Thomson ReutersFile photo shows an Alcoa aluminum plant in Alcoa, TennesseeNEW YORK (Reuters) – The U.S. government has granted aid to workers at Alcoa Inc’s Intalco aluminum smelter in Washington state, after they complained that Chinese dumping threatened their jobs, according to a federal ruling.
The U.S. Department of Labor (DOL) granted Trade Adjustment Assistance to the 500 workers at the 279,000 tonne-per-year facility, which is slated to suspend production at the end of the second quarter, in a letter signed late last week and published on Tuesday.
The program provides payments and job training to workers who lose their jobs because of competition from abroad.
The ruling in favor of the Alcoa workers could serve as evidence in a potential trade case as tensions with China’s aluminum industry build.
The approval also comes as low aluminum prices have forced U.S. smelters to stop or slow output, and U.S. production in 2016 is expected to be the lowest since the years immediately following World War II.
Many producers blame rising Chinese capacity and exports for the low prices, and U.S. producer Century Aluminum , whose largest shareholder is Glencore Plc , has said it is considering launching a trade case against China.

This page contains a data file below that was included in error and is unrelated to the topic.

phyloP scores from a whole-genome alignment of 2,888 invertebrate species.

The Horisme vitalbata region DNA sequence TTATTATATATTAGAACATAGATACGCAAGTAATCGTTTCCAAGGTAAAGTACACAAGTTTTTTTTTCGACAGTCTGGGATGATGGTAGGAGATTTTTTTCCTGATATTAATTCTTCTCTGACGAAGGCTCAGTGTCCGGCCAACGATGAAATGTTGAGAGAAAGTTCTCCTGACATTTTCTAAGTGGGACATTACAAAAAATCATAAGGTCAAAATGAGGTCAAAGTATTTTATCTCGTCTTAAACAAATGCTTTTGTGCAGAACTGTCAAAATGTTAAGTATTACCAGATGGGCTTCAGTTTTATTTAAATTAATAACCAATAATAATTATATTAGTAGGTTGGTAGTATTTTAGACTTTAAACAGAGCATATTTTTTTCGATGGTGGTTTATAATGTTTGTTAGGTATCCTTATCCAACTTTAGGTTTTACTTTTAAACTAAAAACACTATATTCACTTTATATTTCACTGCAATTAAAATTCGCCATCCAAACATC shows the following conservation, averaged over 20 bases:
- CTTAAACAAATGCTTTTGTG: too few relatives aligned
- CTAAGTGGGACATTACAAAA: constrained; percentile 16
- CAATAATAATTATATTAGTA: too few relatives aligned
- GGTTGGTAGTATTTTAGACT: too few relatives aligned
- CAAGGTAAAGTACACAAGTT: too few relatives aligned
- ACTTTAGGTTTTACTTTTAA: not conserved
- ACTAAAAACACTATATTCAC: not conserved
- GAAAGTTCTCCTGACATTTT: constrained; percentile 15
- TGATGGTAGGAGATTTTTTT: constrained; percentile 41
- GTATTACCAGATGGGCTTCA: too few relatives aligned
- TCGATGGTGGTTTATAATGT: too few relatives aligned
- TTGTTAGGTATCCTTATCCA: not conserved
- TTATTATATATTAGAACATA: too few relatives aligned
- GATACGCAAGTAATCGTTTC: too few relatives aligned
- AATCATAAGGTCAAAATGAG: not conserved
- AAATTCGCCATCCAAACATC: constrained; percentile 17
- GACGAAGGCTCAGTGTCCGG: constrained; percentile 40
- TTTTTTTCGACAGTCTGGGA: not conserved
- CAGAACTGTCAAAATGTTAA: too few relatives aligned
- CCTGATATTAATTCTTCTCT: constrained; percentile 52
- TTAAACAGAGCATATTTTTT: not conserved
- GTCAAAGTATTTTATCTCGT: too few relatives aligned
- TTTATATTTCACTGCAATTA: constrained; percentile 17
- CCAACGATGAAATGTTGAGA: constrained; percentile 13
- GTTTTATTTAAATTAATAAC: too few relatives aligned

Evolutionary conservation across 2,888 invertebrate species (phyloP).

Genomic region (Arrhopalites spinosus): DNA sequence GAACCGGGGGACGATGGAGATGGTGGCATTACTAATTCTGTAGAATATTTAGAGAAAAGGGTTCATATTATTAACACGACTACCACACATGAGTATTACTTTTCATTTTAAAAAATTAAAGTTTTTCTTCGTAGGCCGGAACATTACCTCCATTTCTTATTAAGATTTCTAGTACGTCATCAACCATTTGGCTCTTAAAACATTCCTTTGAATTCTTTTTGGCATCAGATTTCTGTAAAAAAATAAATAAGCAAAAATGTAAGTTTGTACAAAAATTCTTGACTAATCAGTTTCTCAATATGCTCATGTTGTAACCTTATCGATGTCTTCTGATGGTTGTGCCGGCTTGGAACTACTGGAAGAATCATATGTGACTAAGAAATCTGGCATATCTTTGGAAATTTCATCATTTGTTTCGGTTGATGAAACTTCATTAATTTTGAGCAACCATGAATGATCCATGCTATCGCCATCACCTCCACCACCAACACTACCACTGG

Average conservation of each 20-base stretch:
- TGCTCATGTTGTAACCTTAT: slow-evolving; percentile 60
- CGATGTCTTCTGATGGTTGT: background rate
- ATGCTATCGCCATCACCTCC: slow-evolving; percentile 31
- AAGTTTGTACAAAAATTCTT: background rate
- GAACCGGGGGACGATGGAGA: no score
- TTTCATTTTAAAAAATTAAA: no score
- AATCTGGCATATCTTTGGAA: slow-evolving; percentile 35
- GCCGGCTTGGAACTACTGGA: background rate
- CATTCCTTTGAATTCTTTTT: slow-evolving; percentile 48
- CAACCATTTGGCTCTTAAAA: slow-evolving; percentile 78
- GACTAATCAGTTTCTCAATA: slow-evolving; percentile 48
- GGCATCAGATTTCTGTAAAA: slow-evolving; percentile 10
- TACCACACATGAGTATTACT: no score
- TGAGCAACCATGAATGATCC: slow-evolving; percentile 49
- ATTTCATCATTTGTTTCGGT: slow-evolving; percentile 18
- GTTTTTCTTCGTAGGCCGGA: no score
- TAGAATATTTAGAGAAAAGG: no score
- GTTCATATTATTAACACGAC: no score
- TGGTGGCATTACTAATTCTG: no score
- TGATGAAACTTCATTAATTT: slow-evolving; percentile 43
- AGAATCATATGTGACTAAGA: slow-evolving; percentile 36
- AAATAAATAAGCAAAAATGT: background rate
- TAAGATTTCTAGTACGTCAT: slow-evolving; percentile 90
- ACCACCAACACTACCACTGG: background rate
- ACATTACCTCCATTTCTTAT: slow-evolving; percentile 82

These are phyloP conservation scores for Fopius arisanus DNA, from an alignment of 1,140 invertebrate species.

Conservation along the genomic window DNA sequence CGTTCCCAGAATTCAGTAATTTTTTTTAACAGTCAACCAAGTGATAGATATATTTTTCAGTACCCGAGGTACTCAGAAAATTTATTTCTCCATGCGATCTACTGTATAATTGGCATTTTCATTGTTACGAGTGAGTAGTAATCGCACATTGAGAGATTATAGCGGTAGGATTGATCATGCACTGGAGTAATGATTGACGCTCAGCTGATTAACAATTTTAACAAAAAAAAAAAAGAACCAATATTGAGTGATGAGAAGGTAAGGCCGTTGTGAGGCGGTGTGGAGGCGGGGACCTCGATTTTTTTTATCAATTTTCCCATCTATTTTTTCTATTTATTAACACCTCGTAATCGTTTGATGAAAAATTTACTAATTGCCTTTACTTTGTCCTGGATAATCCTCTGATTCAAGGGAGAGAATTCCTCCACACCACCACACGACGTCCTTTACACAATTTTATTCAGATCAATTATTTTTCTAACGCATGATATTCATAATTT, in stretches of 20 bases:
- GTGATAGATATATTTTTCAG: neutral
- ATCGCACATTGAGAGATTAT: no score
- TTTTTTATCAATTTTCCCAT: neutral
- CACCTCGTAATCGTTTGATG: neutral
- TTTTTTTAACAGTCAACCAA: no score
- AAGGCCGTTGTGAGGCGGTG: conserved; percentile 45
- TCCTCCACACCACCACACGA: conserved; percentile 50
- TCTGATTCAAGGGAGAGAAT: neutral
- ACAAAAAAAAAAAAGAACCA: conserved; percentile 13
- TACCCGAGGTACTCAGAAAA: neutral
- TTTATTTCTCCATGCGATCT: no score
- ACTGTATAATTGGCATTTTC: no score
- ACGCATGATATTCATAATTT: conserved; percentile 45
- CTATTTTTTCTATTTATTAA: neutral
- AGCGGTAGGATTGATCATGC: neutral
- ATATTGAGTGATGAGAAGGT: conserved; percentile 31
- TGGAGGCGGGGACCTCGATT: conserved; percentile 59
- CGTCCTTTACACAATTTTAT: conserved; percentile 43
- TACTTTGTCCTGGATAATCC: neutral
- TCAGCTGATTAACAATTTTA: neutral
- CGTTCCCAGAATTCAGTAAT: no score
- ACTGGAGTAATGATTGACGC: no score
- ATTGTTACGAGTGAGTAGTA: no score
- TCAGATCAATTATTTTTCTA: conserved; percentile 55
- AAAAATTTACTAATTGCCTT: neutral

Glenn Farmer, an official for the union representing the Intalco workers, wrote in the November application for federal assistance that “Chinese dumping of product has left the U.S. aluminum industry unable to compete.”
The DOL did not mention China in its response, and a spokesman noted that the agency has no authority to make determinations about dumping.
Still, one Washington, D.C. international trade lawyer said the decision could be used as “evidence of injury to workers caused by unfair trade practices” in any potential trade case.
The benefits will kick in should Alcoa suspend production at the smelter at the end of the second quarter if it cannot secure a cheaper power deal.
Alcoa said it was pleased the petition had been approved, noting that the assistance “will provide critical services and resources for employees impacted by the curtailments.”
(Reporting By Luc Cohen; Editing by Diane Craft)
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